extended this idea to universality of dynamical properties [22,33,49], was the
first to calculate statistics of the parametric dependence of energy levels
[14,23,26,27]. These were used to derive results on non-adiabatic transitions
[12], and the statistics of Chern integers (topological invariants describing
quantised Hall conductance) [35,40]. This led to general results on
the 'screening' of 'charged' singularities [48,60]. Other work on random
matrices has included theories for the parametric dependence of wavefunctions
[36], spectral correlations [54] and properties of banded random matrices [19,20,33].

**Other topics in condensed matter theory**

I explained a surprising universality in exciton spectra of heterostructures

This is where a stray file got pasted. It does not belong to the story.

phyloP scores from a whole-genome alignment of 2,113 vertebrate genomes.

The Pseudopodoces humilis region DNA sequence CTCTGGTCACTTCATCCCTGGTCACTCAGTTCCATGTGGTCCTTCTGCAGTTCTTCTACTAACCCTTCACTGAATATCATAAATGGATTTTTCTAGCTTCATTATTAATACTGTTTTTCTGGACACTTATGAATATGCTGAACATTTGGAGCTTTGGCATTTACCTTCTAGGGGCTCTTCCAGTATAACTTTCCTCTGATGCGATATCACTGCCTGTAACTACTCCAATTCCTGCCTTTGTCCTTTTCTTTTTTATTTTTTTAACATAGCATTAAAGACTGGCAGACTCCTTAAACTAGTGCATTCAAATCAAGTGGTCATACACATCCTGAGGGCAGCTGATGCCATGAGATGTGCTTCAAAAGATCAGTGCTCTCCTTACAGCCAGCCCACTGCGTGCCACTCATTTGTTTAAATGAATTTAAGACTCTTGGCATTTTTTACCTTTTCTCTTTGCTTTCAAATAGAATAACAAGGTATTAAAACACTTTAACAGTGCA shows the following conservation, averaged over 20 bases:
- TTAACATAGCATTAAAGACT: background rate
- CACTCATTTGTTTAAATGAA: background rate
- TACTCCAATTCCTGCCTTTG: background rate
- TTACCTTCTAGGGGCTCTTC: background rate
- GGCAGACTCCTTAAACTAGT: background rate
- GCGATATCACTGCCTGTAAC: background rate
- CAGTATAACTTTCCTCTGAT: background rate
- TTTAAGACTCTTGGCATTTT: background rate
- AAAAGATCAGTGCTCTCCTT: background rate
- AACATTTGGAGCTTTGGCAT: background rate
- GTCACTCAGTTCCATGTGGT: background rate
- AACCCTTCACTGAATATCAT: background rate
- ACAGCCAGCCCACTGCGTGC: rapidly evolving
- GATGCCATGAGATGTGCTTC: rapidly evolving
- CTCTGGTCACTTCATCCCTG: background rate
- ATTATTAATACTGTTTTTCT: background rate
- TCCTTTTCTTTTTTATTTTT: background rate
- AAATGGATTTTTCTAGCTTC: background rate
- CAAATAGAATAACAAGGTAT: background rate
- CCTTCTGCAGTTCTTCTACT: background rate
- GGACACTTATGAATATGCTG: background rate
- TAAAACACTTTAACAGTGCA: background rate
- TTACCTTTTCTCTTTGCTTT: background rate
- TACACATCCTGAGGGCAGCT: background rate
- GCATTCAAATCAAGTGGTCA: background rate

(noted by Yang Fang), using statistical topographic ideas [25,28,43]. I have
also discovered and explained universality of an exponent describing anomalous phtoconductive response of semiconductors [87].

I made a detailed analysis of the absorption of electromagnetic radiation by small metal particles, showing how semiclassical ideas can be adapted to deal with screening of the electric field in a satisfactory way [29,30,41,44,45,52,56].

Other work on solid state physics includes a novel mechanism for hopping conduction termed 'adiabatic transport' [21], a novel 'stick-breaking' model for Mott's variable-range hopping process [75,69,73] and anomalous diffusion in solids [91].**Particles in turbulent flows**

With Bernhard Mehlig I have made extensive investigations on the motion of
particles in turbulent flows. A new method for determining the particle Lyapunov
exponents was developed [61,62,63]. We obtained an exact solution of a
'path
coalecsence transition' [59,82,90]. By developing the Lyapunov exponents as
power series and applying Borel summation, we have shown how the fractal